Other problem with the steam package is that because of how SRUs are handled in Ubuntu, the package is usually only updated when a new Ubuntu release is out and updates are not backported into older Ubuntu releases (including LTS). Because SRUs for "feature updates" are usually not accepted in Ubuntu, only for bugfixes and minor updates (patches). Bigger updates or modified dependencies are also usually not accepted for SRUs. In other words, it's unlikely that, for example, the missing bubblewrap/xdg-desktop-portal steam package dependencies will be added in current Ubuntu releases, although they break Proton.

It is not good that a steam update for 20.10 was missed. I was actually testing 20.10 with steam and a lot of other on system during its development, but never noticed that the steam package was never updated, Steam itself is auto updating and worked for all I tried with it including some games with proton.

There is now an update coming for hirsute which will release as 21.04, see with the intention to bring it in sync with Debian. It was recently tested:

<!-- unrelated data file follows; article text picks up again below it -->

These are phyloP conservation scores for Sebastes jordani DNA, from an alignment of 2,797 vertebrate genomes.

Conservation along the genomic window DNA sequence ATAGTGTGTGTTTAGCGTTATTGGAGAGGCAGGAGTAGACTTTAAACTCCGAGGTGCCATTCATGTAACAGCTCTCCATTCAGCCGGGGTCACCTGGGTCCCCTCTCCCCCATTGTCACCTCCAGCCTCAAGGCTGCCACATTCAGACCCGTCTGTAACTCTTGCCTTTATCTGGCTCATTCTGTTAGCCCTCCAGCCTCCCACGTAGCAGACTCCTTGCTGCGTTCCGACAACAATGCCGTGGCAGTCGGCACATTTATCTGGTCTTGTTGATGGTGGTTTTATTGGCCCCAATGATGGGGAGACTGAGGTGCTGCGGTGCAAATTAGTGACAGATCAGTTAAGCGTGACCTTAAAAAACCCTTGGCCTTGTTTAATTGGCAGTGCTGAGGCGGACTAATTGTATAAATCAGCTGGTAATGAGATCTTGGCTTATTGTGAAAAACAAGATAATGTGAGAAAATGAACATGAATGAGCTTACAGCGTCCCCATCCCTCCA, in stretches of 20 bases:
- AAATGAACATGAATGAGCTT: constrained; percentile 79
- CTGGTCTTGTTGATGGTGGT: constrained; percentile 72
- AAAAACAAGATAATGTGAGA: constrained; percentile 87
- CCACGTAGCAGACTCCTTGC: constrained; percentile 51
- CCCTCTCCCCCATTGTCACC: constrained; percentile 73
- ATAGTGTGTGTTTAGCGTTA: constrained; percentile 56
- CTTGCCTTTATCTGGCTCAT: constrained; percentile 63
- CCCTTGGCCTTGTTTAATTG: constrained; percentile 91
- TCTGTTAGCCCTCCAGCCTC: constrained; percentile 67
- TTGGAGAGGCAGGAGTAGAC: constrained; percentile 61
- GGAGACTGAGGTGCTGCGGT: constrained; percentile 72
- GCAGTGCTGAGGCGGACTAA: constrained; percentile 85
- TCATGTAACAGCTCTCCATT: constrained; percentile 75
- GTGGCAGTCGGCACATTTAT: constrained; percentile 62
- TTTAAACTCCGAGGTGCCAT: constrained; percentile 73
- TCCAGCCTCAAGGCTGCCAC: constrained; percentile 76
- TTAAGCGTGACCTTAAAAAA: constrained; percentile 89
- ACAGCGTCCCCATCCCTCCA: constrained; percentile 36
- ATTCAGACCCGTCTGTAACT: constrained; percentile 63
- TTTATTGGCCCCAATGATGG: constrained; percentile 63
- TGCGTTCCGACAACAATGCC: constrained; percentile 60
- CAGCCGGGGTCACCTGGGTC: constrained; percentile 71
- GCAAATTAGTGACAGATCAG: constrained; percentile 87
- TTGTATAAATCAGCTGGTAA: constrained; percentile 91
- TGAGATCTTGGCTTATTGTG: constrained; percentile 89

And I would say it is possible 20.04 and maybe 20.10 will get it via SRU, there are packages that get SRUs for major releases like firefox, nvidia-drivers and then the HWE kernel xorg and mesa upgrades for LTS with the HWE around 3 months later than the intermediate release that has those versions.

What is actually broken apart for missing dependencies in the current steam package? Maybe I have those dependencies already or I just didnt try the features not working.
3zekiel 15 Dec, 2020
  • Supporter
Quoting: pbUbuntu? No thanks. I tried it numerous times and there was always something broken. Wifi or hibernation, or touchpad, or drivers etc. etc. It's jut not worth the hassle.

I feel you, on work laptop, wifi disconnect, then if trying to reconnect flat out hang my laptop ... If I use my dual booted Fedora, no such issues.
I did solve many other issues by removing snap and its packages, and reinstalling with deb/flatpaks. I got application that are styled the sanme way as host, less disk/ram usage and overall some sw that used to crash a lot (slack between others) got a lot more stable with flatpak. So yeah, my love for that distro is very limited now, to say the least ...
Purple Library Guy 15 Dec, 2020
Quoting: no_information_here
Quoting: soulsourceThere is an important piece of information missing regarding Ubuntu: People should imho only use LTS versions.

I very much agree with this.
Well if a person is going to just use LTS versions of Ubuntu, they might as well just use Mint, which is based on LTS versions of Ubuntu.
Unless they're using KDE of course, 'cause there isn't a KDE Mint flavour.